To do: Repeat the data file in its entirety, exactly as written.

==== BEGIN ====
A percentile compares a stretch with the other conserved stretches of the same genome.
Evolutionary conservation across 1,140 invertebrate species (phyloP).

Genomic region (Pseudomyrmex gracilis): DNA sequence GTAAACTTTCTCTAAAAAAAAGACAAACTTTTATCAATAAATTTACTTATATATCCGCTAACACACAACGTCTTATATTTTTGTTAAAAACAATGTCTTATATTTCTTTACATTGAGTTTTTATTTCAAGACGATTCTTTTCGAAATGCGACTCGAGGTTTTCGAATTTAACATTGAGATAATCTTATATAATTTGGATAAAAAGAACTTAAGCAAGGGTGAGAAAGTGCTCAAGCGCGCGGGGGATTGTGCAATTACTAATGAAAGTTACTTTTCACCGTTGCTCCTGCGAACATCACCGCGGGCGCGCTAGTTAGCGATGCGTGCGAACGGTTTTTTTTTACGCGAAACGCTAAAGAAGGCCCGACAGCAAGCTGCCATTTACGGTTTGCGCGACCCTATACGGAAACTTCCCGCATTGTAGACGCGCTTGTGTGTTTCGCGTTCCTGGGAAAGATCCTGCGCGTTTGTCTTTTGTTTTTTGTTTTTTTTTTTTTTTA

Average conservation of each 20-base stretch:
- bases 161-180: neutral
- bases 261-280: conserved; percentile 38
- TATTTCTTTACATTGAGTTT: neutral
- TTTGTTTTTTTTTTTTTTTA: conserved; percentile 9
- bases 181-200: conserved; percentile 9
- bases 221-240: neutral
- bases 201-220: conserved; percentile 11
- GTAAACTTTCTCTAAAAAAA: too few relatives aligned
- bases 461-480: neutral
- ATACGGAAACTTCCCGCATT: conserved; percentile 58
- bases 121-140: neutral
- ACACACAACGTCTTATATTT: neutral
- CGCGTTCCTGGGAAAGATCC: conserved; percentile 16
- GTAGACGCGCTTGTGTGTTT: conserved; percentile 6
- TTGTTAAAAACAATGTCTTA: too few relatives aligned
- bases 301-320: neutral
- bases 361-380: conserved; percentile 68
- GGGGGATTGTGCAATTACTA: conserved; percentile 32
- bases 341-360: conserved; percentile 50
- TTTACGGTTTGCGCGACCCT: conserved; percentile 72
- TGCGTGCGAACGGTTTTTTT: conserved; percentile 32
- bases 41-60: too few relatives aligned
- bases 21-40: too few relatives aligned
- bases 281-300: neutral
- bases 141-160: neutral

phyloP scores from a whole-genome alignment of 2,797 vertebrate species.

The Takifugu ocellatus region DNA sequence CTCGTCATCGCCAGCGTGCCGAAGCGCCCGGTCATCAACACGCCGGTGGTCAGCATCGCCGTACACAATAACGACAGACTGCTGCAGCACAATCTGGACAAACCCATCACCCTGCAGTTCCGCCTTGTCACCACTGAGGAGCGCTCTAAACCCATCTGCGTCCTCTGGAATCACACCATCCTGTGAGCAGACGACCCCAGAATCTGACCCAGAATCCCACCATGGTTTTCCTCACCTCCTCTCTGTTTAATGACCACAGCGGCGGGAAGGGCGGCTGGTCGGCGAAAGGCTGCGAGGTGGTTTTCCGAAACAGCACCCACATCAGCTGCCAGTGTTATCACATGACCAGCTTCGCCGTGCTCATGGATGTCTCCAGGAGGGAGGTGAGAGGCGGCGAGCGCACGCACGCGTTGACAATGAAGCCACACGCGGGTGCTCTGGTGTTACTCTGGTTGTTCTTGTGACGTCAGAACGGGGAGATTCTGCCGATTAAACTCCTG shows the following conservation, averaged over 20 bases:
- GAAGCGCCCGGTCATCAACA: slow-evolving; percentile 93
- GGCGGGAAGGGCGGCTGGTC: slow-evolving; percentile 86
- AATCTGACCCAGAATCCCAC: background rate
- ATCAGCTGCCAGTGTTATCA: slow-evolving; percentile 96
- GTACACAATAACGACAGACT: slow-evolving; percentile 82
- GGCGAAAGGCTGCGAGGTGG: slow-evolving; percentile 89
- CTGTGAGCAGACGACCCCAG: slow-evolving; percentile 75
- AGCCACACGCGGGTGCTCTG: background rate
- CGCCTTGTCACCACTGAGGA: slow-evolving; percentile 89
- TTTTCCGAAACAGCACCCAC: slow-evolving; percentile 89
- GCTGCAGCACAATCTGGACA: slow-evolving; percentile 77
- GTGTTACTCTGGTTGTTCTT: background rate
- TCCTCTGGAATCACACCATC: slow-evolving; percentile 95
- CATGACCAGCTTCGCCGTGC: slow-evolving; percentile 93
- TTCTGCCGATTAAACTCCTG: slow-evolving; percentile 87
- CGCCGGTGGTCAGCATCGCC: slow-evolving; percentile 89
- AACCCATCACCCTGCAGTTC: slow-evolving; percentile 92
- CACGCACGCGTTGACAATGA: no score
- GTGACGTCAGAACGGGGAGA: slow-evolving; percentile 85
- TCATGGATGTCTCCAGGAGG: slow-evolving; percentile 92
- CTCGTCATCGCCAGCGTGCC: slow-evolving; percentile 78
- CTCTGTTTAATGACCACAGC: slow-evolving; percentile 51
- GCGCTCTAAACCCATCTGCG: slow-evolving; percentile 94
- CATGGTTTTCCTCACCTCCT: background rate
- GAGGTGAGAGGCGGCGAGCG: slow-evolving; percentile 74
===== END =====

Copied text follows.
A percentile compares a stretch with the other conserved stretches of the same genome.
Evolutionary conservation across 1,140 invertebrate species (phyloP).

Genomic region (Pseudomyrmex gracilis): DNA sequence GTAAACTTTCTCTAAAAAAAAGACAAACTTTTATCAATAAATTTACTTATATATCCGCTAACACACAACGTCTTATATTTTTGTTAAAAACAATGTCTTATATTTCTTTACATTGAGTTTTTATTTCAAGACGATTCTTTTCGAAATGCGACTCGAGGTTTTCGAATTTAACATTGAGATAATCTTATATAATTTGGATAAAAAGAACTTAAGCAAGGGTGAGAAAGTGCTCAAGCGCGCGGGGGATTGTGCAATTACTAATGAAAGTTACTTTTCACCGTTGCTCCTGCGAACATCACCGCGGGCGCGCTAGTTAGCGATGCGTGCGAACGGTTTTTTTTTACGCGAAACGCTAAAGAAGGCCCGACAGCAAGCTGCCATTTACGGTTTGCGCGACCCTATACGGAAACTTCCCGCATTGTAGACGCGCTTGTGTGTTTCGCGTTCCTGGGAAAGATCCTGCGCGTTTGTCTTTTGTTTTTTGTTTTTTTTTTTTTTTA

Average conservation of each 20-base stretch:
- bases 161-180: neutral
- bases 261-280: conserved; percentile 38
- TATTTCTTTACATTGAGTTT: neutral
- TTTGTTTTTTTTTTTTTTTA: conserved; percentile 9
- bases 181-200: conserved; percentile 9
- bases 221-240: neutral
- bases 201-220: conserved; percentile 11
- GTAAACTTTCTCTAAAAAAA: too few relatives aligned
- bases 461-480: neutral
- ATACGGAAACTTCCCGCATT: conserved; percentile 58
- bases 121-140: neutral
- ACACACAACGTCTTATATTT: neutral
- CGCGTTCCTGGGAAAGATCC: conserved; percentile 16
- GTAGACGCGCTTGTGTGTTT: conserved; percentile 6
- TTGTTAAAAACAATGTCTTA: too few relatives aligned
- bases 301-320: neutral
- bases 361-380: conserved; percentile 68
- GGGGGATTGTGCAATTACTA: conserved; percentile 32
- bases 341-360: conserved; percentile 50
- TTTACGGTTTGCGCGACCCT: conserved; percentile 72
- TGCGTGCGAACGGTTTTTTT: conserved; percentile 32
- bases 41-60: too few relatives aligned
- bases 21-40: too few relatives aligned
- bases 281-300: neutral
- bases 141-160: neutral

phyloP scores from a whole-genome alignment of 2,797 vertebrate species.

The Takifugu ocellatus region DNA sequence CTCGTCATCGCCAGCGTGCCGAAGCGCCCGGTCATCAACACGCCGGTGGTCAGCATCGCCGTACACAATAACGACAGACTGCTGCAGCACAATCTGGACAAACCCATCACCCTGCAGTTCCGCCTTGTCACCACTGAGGAGCGCTCTAAACCCATCTGCGTCCTCTGGAATCACACCATCCTGTGAGCAGACGACCCCAGAATCTGACCCAGAATCCCACCATGGTTTTCCTCACCTCCTCTCTGTTTAATGACCACAGCGGCGGGAAGGGCGGCTGGTCGGCGAAAGGCTGCGAGGTGGTTTTCCGAAACAGCACCCACATCAGCTGCCAGTGTTATCACATGACCAGCTTCGCCGTGCTCATGGATGTCTCCAGGAGGGAGGTGAGAGGCGGCGAGCGCACGCACGCGTTGACAATGAAGCCACACGCGGGTGCTCTGGTGTTACTCTGGTTGTTCTTGTGACGTCAGAACGGGGAGATTCTGCCGATTAAACTCCTG shows the following conservation, averaged over 20 bases:
- GAAGCGCCCGGTCATCAACA: slow-evolving; percentile 93
- GGCGGGAAGGGCGGCTGGTC: slow-evolving; percentile 86
- AATCTGACCCAGAATCCCAC: background rate
- ATCAGCTGCCAGTGTTATCA: slow-evolving; percentile 96
- GTACACAATAACGACAGACT: slow-evolving; percentile 82
- GGCGAAAGGCTGCGAGGTGG: slow-evolving; percentile 89
- CTGTGAGCAGACGACCCCAG: slow-evolving; percentile 75
- AGCCACACGCGGGTGCTCTG: background rate
- CGCCTTGTCACCACTGAGGA: slow-evolving; percentile 89
- TTTTCCGAAACAGCACCCAC: slow-evolving; percentile 89
- GCTGCAGCACAATCTGGACA: slow-evolving; percentile 77
- GTGTTACTCTGGTTGTTCTT: background rate
- TCCTCTGGAATCACACCATC: slow-evolving; percentile 95
- CATGACCAGCTTCGCCGTGC: slow-evolving; percentile 93
- TTCTGCCGATTAAACTCCTG: slow-evolving; percentile 87
- CGCCGGTGGTCAGCATCGCC: slow-evolving; percentile 89
- AACCCATCACCCTGCAGTTC: slow-evolving; percentile 92
- CACGCACGCGTTGACAATGA: no score
- GTGACGTCAGAACGGGGAGA: slow-evolving; percentile 85
- TCATGGATGTCTCCAGGAGG: slow-evolving; percentile 92
- CTCGTCATCGCCAGCGTGCC: slow-evolving; percentile 78
- CTCTGTTTAATGACCACAGC: slow-evolving; percentile 51
- GCGCTCTAAACCCATCTGCG: slow-evolving; percentile 94
- CATGGTTTTCCTCACCTCCT: background rate
- GAGGTGAGAGGCGGCGAGCG: slow-evolving; percentile 74